Wearable sensors like smartwatches offer a good opportunity for human activity recognition (HAR). They are available to a wide user base and can be used in everyday life. Due to the variety of users, the detection model must be able to recognize different movement patterns. Recent research has demonstrated that a personalized recognition tends to perform better than a general one. However, additional labeled data from the user is required which can be time consuming and labor intensive. While common personalization approaches try to reduce the necessary labeled training data, the labeling process remains dependent on some user interaction.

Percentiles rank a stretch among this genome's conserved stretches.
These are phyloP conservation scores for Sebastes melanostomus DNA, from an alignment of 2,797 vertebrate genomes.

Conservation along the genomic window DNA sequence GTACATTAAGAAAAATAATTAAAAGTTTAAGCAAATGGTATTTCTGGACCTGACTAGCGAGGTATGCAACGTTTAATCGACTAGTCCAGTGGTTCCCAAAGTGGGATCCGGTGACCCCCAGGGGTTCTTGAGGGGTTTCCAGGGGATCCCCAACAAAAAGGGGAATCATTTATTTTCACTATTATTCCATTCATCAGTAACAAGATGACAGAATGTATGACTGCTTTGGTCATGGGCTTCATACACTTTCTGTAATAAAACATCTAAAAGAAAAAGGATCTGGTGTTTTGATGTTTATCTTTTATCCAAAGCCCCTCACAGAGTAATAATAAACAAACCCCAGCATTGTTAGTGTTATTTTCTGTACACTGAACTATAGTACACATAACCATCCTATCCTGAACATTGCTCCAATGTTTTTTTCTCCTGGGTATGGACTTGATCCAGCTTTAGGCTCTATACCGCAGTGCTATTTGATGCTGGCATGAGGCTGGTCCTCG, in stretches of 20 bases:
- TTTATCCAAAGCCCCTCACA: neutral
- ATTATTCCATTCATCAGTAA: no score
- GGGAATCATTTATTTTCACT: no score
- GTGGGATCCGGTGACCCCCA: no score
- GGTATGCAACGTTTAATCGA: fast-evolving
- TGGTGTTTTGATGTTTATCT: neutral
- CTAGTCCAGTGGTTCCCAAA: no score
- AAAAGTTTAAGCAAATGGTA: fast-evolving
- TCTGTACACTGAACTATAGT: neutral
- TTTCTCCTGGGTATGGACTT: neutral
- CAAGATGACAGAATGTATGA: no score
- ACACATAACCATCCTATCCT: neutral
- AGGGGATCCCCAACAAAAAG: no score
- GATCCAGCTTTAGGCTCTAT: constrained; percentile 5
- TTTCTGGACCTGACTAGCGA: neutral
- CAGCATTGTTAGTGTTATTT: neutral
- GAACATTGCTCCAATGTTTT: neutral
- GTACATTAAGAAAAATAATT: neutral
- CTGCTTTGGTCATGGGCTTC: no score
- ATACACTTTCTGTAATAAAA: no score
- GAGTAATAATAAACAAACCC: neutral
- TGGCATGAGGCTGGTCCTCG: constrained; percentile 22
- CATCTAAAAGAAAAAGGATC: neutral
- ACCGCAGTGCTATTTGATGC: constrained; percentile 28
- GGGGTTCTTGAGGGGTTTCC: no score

In this work, I present a personalization approach in which training data labels are derived from inexplicit user feedback obtained during the usual use of a HAR application. The general model predicts labels which are then refined by various denoising filters based on Convolutional Neural Networks and Autoencoders. This process is assisted by the previously obtained user feedback. High confidence data is then used for fine tuning the recognition model via transfer learning. No changes to the model architecture are required and thus personalization can easily be added to an existing application.
Analysis in the context of hand wash detection demonstrate, that a significant performance increase can be achieved. More over I compare my approach with a traditional personalization method to confirm the robustness. Finally I evaluate the process in a real world experiment where participants wore a smart watch on a daily basis for a month.